England’s fielding was very good, and Amy Jones was excellent behind the stumps. I’m not sure I’ve ever seen Player of the Match given to a wicket keeper just for their keeping, but there was a case for it in this match, exemplified by her spin on ice-skates to execute the run out of Lee-Ann Kirby. Kirby’s wicket has gone down in the scorebook as “Run Out (Knight)” but it was a hospital pass of a throw from the England captain, with Jones doing all the work to make it count!

Mady Villiers was also brilliant in the outfield – we thought Wyatt was good out there, but Villiers really has taken it to a new level… and a good job too because she wasn’t given any other opportunity to contribute – coming in to bat at 10, and then not bowling. England seem to have always been confused about her role – Mark Robinson talked about her batting, but played her as a bowler; and now Lisa Keightley seems to be playing her as a specialist deep extra cover?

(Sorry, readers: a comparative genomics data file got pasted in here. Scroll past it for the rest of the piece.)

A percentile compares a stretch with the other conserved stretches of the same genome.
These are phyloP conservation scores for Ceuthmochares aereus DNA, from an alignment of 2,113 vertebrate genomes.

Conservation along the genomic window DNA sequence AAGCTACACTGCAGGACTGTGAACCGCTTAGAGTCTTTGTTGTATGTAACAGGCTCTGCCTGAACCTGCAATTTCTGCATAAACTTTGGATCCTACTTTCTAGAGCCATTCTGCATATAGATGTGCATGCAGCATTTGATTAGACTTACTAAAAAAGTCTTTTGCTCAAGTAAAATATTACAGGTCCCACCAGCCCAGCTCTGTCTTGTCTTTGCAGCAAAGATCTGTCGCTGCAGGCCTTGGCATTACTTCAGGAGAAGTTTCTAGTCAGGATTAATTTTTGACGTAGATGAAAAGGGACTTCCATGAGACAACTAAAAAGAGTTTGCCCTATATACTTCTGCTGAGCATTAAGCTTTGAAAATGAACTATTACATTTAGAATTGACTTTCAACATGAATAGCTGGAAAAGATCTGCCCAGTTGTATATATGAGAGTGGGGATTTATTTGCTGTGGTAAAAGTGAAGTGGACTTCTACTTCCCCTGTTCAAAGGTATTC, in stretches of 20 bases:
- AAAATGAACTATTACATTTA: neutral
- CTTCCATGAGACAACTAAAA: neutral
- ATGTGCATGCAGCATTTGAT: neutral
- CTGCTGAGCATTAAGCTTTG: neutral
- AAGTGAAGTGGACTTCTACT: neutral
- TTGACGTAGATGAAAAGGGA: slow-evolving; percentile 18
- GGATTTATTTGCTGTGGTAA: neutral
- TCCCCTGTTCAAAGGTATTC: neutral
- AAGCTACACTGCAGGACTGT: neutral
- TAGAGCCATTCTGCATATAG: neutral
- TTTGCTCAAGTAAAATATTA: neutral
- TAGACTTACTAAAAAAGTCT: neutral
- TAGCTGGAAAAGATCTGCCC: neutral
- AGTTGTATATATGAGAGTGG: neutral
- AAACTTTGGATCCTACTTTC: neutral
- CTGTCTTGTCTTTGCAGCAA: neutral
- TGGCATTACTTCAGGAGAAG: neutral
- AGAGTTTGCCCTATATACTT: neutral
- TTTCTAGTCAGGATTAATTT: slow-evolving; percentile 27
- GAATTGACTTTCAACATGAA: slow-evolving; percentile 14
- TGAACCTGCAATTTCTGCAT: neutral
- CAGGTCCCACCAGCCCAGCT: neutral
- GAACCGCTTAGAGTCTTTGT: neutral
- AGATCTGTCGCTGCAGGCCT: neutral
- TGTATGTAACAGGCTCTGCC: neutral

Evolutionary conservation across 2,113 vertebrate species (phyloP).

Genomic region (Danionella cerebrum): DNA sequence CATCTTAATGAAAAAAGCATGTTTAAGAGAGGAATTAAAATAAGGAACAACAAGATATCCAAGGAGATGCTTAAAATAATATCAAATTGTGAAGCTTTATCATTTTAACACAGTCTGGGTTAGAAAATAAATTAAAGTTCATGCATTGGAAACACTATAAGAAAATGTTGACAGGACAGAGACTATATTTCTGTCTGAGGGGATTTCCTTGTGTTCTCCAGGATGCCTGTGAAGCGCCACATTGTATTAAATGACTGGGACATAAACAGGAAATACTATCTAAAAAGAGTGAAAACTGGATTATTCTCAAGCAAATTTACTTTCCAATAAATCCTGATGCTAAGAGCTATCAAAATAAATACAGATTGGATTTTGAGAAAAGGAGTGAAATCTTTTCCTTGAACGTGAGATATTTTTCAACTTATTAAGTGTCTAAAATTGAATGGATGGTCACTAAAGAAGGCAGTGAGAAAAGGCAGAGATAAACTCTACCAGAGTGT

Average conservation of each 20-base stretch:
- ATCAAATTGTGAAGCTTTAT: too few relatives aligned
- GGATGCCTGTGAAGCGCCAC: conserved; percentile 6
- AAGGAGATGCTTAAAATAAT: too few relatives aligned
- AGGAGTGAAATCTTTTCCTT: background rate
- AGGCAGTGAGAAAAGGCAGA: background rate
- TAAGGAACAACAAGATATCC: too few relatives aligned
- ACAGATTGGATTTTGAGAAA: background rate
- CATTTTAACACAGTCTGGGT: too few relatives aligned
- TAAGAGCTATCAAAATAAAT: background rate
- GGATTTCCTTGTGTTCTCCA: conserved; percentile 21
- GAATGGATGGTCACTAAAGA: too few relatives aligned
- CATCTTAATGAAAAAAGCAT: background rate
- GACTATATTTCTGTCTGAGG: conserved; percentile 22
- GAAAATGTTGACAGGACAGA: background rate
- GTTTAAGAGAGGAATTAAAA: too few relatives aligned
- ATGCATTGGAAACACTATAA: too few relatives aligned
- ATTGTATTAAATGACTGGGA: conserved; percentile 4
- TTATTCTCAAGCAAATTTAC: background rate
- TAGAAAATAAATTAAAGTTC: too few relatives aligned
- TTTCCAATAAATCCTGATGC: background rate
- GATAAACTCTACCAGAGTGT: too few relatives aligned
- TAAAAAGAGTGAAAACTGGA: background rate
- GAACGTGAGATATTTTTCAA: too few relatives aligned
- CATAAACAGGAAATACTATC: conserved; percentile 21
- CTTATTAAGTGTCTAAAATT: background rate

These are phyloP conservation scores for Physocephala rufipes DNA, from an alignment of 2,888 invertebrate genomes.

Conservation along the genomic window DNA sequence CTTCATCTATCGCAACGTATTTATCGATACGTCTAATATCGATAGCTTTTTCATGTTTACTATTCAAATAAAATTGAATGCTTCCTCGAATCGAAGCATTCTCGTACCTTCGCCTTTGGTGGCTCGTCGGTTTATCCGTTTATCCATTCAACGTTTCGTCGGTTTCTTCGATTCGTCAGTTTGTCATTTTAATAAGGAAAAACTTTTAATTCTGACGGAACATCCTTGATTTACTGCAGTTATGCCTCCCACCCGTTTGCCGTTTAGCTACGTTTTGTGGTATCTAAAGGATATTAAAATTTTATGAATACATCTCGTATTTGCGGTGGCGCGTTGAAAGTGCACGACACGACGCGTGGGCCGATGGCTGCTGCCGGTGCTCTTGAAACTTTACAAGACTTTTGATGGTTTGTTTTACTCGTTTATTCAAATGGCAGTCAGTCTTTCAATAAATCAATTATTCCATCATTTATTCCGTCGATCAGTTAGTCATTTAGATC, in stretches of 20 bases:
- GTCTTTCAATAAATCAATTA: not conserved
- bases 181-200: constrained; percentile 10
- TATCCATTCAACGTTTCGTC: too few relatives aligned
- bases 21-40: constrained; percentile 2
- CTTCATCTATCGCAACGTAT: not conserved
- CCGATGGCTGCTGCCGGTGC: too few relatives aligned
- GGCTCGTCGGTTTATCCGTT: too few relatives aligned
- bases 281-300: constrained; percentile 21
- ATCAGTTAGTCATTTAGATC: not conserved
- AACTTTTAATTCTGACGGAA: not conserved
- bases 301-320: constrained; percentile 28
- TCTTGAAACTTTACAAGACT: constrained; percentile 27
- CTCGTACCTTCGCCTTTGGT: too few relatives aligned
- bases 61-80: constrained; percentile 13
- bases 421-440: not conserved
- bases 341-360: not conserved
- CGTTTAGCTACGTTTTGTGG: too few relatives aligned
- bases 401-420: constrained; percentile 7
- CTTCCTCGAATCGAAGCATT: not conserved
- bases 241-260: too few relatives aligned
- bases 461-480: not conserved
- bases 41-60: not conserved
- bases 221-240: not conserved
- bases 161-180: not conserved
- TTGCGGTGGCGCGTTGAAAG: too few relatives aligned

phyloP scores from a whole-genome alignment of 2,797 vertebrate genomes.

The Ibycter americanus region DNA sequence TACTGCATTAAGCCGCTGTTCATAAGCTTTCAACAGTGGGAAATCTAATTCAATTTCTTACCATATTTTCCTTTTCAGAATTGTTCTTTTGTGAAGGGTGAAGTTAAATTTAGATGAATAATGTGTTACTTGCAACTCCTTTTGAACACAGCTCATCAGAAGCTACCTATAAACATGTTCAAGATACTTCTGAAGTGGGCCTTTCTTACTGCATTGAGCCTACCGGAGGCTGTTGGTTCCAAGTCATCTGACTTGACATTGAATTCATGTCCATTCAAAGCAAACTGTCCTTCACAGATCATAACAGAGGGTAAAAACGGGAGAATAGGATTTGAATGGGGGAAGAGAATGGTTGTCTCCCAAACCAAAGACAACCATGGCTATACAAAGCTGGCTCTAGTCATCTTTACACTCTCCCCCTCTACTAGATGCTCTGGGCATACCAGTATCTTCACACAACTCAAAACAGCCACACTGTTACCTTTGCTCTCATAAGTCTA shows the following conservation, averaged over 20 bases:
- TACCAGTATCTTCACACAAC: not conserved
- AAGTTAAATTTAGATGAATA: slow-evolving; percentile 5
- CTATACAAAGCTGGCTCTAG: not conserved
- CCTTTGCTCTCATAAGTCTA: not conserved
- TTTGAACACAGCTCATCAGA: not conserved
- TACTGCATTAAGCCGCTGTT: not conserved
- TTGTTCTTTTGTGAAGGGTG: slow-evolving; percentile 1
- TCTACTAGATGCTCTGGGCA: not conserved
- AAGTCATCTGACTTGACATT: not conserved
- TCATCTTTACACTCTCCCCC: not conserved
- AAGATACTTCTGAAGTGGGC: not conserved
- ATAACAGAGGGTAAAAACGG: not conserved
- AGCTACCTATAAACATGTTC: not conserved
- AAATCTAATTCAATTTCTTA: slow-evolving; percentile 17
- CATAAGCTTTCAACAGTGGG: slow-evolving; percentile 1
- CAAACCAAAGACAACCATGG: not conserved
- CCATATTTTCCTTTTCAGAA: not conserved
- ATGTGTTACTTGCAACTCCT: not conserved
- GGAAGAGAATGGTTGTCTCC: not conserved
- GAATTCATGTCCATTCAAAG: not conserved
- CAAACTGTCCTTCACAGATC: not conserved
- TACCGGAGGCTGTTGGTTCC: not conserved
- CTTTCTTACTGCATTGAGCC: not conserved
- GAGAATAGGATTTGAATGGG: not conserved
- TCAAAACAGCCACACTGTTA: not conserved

The big question now is whether the West Indies can turn things around. Dottin’s innings should give them some confidence that this series isn’t a lost cause yet, although if you’re being glass-half-empty you might observe that she didn’t actually really get going until the game was already gone – at the half way mark she was 22 off 26 balls, with them needing an improbable 12 an over through the last 10. For the sake of the game of cricket, you’d hope they can step things up on Wednesday and keep the series interesting; but you wouldn’t put money on it.

As for England, I’d be very surprised if they made any changes for Wednesday – as much as I’d like to see Sophia Dunkley and Freya Davies getting a proper run in the team, I don’t think we’ll see them now until at least the 4th match; so it will be more of the same… probably with the same result.


5 thoughts on “England v West Indies 1st T20 – A Game Of Two Halves